I resolved to broach the subject with my parents that evening at the supper table. It would unfold one of three ways: either it would be a casual, half-attentive “I’ll think about it”-in which case I’d probably wouldn’t get an answer in time; a period of waffling and debating on their part and begging and pleading on my part before a reluctant ‘yes,’ or an instant, non-negotiable, totally resolute and final ‘no.’ That last one terrified me. All of the hopes I’d feverishly built up over the past few hours would be dashed in a single moment.
Because of that fear, for the first quarter of an hour or so I just looked at my food. I think I started to get my courage up several times, only to be deflated and sent scurrying back into silence by the mere sound of my parent’s voice.
“Uh, never mind.”
After about three interchanges like that, my soup was practically congealed and the cornbread was anything but steaming. I knew that I had to do it during supper; once the cleanup began I’d never get their full attention again. At that particular moment in my life, nothing seemed more important than snagging that Sega Genesis. I felt like I could give up practically everything else-computer, television, you name it-just for a shot at that Holy Grail. So I tried one last time, despite the giddy feeling of adrenaline and my pounding heart.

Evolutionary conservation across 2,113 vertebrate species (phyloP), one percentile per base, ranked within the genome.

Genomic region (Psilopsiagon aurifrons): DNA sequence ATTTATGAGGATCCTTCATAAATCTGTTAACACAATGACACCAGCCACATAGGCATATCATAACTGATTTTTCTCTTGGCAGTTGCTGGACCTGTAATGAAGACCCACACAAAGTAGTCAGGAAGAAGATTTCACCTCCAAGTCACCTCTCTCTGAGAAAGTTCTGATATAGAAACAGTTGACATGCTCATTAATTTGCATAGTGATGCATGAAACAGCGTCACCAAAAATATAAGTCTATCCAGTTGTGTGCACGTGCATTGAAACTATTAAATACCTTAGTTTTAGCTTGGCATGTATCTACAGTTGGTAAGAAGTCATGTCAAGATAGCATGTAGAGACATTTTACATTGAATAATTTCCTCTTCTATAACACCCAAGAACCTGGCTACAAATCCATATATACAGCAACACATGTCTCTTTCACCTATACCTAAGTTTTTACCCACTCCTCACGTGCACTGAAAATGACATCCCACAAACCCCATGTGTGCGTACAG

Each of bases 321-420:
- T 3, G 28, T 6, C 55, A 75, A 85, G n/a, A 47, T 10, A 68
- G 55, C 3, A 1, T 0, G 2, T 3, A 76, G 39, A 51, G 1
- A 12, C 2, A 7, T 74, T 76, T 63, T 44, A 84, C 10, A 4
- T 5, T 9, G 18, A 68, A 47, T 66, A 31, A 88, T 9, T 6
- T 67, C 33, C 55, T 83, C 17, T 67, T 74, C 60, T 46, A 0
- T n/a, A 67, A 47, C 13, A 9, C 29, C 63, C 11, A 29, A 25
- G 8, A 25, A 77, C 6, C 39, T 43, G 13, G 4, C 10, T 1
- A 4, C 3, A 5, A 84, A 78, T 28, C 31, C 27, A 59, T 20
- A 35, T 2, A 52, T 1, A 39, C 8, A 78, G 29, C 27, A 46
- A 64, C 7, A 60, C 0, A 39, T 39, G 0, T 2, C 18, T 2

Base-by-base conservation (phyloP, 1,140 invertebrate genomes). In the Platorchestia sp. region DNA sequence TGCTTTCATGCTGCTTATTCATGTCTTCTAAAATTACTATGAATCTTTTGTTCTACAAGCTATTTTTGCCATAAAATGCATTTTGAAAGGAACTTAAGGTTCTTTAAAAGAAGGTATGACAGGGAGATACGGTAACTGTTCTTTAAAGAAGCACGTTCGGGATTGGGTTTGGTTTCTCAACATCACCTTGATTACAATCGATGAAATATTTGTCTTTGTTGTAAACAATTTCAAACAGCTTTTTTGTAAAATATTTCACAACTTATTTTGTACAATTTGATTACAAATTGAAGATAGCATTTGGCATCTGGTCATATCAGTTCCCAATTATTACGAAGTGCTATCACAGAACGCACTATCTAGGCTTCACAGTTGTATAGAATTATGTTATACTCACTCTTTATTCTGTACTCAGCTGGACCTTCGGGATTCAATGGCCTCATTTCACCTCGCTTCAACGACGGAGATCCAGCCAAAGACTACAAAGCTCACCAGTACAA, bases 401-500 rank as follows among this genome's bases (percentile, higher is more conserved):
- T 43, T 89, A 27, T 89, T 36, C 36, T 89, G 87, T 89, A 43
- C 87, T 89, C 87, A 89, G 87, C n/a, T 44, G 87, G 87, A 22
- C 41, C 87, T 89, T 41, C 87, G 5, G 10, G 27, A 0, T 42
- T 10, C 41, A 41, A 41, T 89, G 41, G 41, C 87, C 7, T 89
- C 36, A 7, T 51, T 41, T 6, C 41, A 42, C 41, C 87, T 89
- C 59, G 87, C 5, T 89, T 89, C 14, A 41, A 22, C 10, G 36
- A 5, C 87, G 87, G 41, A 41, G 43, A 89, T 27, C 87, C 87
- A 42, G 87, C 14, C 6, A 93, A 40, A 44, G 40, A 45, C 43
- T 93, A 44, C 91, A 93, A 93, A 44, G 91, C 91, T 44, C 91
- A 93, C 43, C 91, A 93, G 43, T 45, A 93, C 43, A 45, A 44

“Hey, Dad?” I had already decided that Dad would be the one to ask. He was more open to things of that nature than Mom was.
“Hmm?” Apparently he hadn’t lost his appetite.
“Uh. You know garage sales?”
“I was looking at the ads today, and I was wondering if we could go to one.” For a split second there, I was hoping to just get to go without revealing my specific intentions. That way I could make it a spur-of-the-moment thing; if it was cheap I could appeal to Dad’s love of a good deal.
“What’s there? More Legos?” Okay, maybe not. And now I was running the risk of getting him aggravated. My biggest passion at the time was Legos, and I’d driven my parents crazy by asking to buy them all the time.
“Oh, no! Nothing like that.”
“I was thinking that-if it’s cheap-I could get a new video game.” Not the technically accurate term, I know, but I didn’t know any better, and he knew what I meant.